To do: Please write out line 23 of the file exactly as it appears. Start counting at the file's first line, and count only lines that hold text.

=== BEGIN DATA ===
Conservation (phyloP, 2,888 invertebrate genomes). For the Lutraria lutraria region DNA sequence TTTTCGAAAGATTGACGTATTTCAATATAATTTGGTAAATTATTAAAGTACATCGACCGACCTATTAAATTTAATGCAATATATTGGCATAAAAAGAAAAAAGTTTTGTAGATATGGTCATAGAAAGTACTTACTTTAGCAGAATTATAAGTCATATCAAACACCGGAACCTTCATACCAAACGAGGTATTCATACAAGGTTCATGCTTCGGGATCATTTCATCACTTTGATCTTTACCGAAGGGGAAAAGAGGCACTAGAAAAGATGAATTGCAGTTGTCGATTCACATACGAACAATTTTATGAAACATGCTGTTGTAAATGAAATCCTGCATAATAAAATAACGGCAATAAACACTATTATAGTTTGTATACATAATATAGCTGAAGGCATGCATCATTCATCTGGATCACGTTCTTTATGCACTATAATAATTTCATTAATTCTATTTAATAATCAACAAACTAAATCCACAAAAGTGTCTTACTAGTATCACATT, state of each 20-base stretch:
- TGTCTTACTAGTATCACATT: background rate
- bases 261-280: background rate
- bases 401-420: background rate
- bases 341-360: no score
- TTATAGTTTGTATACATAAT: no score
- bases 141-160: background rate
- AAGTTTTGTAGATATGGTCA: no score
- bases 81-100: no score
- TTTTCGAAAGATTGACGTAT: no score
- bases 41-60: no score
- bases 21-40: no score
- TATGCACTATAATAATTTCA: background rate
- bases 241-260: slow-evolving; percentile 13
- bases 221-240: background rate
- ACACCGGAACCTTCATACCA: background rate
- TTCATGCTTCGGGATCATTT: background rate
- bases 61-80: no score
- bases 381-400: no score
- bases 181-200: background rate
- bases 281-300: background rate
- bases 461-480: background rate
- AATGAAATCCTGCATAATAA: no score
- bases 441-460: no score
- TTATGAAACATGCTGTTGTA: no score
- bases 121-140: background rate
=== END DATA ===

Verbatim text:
- AATGAAATCCTGCATAATAA: no score